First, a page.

In general the naive advice is to follow the instructions. If you are told to spend 4-6 hours on a project, spend that time.
Unfortunately in real life two things invalidate this advice:
- Question setters invariably underestimate the time required to complete a question, just like software developers invariably underestimate the time taken to program a task, often by a factor of 2-4. As well as the usual underestimation problems, question setters are setting a question they are already familiar with, and neglect any time a candidate may have to think about the topic, or false starts they may make.
- Interviewers assess a result for quality. In reality they are not too bothered by whether your solution took four hours or six hours.
Having said that spending ten times the allocated time is not sensible and will backfire. If you have spent ten times the allocated time on a problem there are only three possibilities:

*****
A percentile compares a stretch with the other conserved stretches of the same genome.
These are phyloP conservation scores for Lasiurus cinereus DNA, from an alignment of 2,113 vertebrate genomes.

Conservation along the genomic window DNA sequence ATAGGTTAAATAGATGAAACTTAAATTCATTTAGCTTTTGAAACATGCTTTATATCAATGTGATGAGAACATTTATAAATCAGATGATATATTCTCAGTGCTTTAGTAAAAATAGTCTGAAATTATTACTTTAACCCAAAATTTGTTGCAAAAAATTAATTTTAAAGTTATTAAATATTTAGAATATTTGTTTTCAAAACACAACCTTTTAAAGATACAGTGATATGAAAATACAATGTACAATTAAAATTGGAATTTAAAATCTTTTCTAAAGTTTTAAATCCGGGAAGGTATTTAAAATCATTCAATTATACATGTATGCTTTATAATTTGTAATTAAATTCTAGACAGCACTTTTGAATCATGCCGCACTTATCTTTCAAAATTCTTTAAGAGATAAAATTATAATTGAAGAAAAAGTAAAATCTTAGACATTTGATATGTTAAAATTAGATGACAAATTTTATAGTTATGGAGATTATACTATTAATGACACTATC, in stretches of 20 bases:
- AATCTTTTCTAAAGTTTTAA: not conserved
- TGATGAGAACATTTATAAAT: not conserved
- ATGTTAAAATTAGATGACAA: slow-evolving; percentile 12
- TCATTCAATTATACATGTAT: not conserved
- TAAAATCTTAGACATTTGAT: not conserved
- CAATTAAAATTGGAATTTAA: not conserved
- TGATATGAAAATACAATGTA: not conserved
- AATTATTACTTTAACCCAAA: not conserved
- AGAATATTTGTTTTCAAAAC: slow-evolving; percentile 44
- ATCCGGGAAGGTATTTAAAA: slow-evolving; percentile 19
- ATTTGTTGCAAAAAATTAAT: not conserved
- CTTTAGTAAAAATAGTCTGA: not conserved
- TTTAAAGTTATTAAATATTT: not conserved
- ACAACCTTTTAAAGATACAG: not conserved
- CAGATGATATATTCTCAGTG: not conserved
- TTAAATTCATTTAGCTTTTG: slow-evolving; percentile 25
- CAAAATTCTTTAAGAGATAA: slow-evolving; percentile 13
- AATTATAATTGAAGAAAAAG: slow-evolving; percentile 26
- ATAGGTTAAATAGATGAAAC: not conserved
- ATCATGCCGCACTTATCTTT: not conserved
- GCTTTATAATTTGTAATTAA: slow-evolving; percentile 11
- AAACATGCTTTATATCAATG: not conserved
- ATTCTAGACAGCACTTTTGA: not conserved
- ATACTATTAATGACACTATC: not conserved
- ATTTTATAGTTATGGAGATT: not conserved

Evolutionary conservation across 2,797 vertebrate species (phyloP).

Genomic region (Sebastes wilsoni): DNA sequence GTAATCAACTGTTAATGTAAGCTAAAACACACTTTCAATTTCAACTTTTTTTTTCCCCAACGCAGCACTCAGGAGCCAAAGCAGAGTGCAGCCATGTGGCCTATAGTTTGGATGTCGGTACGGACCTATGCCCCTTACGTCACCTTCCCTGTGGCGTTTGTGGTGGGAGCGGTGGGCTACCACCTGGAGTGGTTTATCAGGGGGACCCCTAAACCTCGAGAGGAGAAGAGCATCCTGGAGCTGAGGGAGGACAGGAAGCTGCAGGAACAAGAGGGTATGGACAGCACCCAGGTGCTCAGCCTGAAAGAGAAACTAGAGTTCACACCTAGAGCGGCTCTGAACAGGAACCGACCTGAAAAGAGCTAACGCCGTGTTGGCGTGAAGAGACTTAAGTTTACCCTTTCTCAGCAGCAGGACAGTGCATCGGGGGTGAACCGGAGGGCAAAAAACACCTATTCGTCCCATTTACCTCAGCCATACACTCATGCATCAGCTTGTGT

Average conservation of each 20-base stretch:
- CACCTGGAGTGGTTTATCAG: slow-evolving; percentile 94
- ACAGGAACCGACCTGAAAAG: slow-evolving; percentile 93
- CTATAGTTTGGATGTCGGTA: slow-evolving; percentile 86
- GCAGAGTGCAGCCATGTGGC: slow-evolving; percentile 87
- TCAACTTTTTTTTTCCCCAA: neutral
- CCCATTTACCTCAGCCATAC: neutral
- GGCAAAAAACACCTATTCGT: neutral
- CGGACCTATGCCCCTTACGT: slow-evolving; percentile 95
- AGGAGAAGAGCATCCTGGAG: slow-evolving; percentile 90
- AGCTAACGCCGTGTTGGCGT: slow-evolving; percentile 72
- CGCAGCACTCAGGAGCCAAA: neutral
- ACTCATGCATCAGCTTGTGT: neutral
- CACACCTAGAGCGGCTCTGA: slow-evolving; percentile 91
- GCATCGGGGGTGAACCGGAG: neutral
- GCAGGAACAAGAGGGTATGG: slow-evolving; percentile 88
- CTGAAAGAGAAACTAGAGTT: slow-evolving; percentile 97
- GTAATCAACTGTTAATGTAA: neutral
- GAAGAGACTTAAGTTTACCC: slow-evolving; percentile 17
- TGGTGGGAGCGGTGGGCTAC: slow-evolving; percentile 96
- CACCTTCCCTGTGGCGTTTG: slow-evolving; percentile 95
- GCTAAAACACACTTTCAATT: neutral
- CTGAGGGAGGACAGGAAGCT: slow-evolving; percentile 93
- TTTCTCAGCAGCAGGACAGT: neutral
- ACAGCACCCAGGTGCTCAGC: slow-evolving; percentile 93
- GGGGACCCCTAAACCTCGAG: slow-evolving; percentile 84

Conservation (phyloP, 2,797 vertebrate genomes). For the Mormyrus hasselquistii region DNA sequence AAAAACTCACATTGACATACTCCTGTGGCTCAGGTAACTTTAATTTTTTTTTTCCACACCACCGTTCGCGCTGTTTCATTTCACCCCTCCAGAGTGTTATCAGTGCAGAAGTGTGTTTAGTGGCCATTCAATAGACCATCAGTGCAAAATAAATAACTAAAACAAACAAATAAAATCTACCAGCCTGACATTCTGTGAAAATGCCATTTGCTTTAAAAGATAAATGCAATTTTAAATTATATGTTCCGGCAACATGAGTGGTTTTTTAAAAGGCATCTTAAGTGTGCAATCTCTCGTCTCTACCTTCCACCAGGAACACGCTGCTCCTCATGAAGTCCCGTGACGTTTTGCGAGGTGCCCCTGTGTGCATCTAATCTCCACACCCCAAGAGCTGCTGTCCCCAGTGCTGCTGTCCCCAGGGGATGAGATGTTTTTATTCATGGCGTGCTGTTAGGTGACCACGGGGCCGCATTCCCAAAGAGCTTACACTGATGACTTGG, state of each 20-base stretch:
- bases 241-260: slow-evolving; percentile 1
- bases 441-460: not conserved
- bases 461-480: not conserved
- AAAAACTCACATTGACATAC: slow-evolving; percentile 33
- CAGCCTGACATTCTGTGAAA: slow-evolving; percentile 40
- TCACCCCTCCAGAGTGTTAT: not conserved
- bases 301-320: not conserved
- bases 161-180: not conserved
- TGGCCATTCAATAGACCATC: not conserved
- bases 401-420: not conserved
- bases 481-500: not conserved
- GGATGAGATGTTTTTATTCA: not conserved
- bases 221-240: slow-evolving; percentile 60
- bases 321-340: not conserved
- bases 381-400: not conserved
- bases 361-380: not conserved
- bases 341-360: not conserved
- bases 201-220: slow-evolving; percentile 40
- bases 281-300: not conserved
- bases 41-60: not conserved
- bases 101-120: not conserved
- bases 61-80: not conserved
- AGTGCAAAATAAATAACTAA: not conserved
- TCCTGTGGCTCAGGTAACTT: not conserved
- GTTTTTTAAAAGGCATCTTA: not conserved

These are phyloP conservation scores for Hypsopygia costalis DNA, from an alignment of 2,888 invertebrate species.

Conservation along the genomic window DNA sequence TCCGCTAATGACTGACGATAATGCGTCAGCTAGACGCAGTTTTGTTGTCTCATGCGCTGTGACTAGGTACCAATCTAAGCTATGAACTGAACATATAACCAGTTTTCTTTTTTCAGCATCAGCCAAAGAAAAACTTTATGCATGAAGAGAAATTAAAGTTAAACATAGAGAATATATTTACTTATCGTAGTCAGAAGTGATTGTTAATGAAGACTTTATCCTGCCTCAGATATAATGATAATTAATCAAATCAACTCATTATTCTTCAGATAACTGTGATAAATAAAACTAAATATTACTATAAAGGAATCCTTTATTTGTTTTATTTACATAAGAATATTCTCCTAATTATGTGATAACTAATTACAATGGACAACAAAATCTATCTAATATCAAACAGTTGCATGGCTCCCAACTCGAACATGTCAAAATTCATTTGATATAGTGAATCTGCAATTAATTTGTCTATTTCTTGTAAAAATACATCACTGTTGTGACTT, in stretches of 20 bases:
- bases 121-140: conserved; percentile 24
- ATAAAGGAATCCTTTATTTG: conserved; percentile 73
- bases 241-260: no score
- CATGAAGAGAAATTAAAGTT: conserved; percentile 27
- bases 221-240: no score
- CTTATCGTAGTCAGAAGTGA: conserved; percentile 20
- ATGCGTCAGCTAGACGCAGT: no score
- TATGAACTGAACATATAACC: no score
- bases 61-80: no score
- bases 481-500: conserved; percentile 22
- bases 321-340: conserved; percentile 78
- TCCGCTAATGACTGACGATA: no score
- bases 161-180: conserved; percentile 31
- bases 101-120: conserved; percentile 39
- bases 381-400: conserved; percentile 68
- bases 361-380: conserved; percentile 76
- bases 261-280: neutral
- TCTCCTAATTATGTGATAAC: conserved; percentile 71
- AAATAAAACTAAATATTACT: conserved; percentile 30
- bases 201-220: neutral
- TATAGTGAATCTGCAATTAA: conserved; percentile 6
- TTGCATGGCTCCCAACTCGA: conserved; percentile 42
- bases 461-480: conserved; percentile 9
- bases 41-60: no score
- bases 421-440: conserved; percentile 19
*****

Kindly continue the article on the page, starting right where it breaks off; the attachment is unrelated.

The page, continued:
- The task setters have given you a time estimate in which it is not
possible to accomplish the task, or come close to it. This may be an
unwitting extreme underestimation or may be deliberate to test your
reaction to an unreasonable estimate.
- You are overengineering the problem, covering every possible case,
optimizing for things that don't need to be optimized, focussing on
details that aren't important. This will be noticed in the solution.
- You are actually not very good, and take five or ten times as long to produce an adequate result as other people.
My strong advice is to take longer than they say (if you need it), but only by a small multiplier, never more than twice what they say. Make it work, cover obvious errors. You can talk about improvements you might have made given more time in the interview. No reasonable company expects production-ready code after a few hours of work.
You could be doing other stuff with that time - researching jobs, sending out resumes, networking preparing for other interviews.